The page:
This is such a great post Sue. I agree with everything you have written. I tried my hand at Minecraft a couple of months ago…oh what a disaster! I couldn't even build a simple house and it made me appreciate the amazing structures our 8 yr son builds every day. I just can't do it.

    1. Reply

      Luminara,

      I've also had a go at Minecraft. I was hopeless! It all looks so easy from the outside, doesn't it? I think that's why we have to get involved and take a turn ourselves. See what it's all about. Thank you so much for stopping by!

  3. Reply

    Wow that's a hard game. Made it to leve l 3 But I'm soo good at confusing right and left, I have a very hard time doing it. Maybe with practise here, I would not turn the wrong way ever so often when driving. I agree that we all can learn skills playing computer games, but some skills are only learned using your body in real life – running for example.

    1. Reply

      Uglemor,

      You tried the game? Yes, it looks simple but is in fact quite difficult. I also get confused with left and right when I'm playing games, but, fortunately, I know which direction to turn when driving my car! It might be very convenient to be able to improve my running while on the computer, but I haven't yet found a way to do this. I have to close my laptop and head out the door and do it the old fashioned way!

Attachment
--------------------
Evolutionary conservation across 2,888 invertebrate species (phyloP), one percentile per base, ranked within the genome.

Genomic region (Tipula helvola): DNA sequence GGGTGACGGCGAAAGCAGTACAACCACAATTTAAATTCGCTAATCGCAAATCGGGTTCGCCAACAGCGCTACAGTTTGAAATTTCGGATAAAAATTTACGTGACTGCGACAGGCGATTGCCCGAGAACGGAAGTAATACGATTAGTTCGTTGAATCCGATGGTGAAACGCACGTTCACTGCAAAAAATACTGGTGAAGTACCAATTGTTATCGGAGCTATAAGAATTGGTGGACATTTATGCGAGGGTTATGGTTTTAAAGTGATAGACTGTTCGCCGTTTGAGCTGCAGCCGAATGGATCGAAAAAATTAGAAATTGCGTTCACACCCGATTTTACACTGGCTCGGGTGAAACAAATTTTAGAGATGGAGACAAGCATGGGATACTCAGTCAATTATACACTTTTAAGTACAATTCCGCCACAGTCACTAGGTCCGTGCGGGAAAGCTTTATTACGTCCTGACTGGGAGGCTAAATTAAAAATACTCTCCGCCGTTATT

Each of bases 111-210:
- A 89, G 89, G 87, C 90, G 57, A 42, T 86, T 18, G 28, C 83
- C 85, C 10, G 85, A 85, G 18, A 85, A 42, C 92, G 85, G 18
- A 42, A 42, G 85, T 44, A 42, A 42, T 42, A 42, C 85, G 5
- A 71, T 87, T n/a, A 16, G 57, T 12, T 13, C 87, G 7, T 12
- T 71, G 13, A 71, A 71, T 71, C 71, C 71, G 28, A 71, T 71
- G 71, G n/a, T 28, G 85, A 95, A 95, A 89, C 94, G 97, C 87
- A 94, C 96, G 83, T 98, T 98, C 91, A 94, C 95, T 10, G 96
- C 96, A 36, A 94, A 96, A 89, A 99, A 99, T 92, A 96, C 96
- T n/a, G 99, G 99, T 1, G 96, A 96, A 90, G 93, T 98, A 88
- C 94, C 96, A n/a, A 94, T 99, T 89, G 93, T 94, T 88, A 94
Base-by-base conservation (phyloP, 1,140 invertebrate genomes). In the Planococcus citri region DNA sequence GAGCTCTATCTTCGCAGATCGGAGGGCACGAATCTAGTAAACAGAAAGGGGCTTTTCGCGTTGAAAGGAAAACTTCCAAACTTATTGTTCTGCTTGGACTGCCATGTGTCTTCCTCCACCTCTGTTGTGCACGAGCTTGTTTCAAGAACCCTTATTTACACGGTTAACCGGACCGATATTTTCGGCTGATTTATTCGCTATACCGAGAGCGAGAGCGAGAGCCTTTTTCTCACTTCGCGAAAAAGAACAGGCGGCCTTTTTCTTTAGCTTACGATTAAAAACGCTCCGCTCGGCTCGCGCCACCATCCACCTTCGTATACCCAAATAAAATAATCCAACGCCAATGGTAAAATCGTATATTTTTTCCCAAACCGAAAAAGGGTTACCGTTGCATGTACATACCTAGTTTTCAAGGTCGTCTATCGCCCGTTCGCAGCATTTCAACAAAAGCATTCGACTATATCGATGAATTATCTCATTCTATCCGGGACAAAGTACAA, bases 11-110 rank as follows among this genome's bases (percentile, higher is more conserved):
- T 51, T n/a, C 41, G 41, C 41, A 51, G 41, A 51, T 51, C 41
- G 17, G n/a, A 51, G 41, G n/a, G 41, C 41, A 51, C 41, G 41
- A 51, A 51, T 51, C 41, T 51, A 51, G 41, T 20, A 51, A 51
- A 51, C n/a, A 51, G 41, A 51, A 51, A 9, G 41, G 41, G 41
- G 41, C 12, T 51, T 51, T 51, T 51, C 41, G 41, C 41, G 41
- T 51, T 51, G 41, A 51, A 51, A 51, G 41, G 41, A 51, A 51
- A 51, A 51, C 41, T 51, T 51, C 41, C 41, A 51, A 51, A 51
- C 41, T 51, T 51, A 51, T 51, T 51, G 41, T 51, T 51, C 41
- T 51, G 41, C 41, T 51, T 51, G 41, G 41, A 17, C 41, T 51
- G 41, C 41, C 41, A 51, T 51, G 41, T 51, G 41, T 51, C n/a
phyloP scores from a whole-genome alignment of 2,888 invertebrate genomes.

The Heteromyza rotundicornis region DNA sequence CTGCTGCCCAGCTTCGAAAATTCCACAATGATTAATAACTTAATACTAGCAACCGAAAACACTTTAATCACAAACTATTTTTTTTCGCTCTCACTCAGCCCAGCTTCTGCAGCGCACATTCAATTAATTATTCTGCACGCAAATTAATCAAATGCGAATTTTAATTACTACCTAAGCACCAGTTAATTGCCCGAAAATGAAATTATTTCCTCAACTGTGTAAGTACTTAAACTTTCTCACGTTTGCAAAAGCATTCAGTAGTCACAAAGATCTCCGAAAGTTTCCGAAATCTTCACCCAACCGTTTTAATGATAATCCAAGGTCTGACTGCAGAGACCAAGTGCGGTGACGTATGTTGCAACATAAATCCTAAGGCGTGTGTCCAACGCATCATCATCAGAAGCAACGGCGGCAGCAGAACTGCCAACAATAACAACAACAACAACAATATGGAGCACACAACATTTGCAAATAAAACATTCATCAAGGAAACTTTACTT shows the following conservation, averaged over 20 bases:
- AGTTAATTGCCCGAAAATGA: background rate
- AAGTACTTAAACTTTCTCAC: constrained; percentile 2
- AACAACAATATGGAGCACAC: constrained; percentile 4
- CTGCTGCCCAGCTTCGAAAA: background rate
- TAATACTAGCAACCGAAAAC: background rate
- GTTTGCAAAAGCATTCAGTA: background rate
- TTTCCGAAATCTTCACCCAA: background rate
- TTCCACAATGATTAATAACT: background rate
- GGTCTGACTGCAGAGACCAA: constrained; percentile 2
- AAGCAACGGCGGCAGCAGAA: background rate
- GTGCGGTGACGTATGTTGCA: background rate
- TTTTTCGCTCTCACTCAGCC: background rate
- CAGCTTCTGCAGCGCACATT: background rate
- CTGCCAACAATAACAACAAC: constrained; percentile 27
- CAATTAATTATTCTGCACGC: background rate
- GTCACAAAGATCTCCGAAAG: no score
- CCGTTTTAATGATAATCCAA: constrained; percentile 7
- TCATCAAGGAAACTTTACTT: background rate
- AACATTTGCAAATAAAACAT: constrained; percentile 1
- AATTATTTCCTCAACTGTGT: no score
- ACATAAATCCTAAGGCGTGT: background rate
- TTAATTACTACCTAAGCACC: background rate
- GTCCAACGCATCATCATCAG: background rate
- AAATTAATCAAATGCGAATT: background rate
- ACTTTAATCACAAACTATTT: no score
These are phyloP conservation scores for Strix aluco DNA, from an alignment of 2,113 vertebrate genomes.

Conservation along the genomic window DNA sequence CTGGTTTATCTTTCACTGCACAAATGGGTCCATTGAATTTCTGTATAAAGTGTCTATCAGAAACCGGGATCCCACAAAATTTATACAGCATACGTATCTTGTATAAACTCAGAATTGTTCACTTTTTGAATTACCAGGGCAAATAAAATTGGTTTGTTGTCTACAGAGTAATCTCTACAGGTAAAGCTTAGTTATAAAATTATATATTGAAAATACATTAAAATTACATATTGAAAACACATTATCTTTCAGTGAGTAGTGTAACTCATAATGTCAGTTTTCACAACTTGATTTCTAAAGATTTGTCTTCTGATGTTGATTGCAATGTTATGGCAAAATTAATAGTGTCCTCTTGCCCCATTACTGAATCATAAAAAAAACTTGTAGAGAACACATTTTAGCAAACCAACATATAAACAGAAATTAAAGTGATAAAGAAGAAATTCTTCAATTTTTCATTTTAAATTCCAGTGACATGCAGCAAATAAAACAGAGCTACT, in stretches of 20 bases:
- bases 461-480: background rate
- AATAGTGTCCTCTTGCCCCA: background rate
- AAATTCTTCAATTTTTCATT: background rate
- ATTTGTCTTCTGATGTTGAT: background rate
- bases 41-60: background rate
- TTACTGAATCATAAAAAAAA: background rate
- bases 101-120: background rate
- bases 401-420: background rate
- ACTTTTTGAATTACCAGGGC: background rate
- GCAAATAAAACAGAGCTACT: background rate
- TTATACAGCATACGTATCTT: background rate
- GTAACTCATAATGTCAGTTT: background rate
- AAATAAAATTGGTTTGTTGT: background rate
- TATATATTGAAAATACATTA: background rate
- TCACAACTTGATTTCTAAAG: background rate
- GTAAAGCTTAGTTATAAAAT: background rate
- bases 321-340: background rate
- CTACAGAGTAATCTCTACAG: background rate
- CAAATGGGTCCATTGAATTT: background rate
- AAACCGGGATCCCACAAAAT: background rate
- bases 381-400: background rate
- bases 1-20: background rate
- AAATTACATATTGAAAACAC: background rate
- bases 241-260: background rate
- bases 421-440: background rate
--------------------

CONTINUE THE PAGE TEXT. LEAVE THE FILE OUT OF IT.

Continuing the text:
4. Well said, Sue! My son is mind-bogglingly good at computer games. I have no idea what he'll do as his un-career (?!) but I'm sure he'll use the skills he's developing as he plays. Occasionally I have a go alongside him, which he loves, but I'm so bad I don't last long! We talk about how I choose to put my time into learning to play the guitar and foreign languages instead of video games, but there's no judgement from me that those skills are better than the ones he is learning. And we talk the correlation between the amount of time we spend doing something and how good we are at it. I hope that way Jasper will feel confident about trying new things when he feels so inspired, knowing that whatever he puts time into he can master.

    1. Reply

      Lucinda,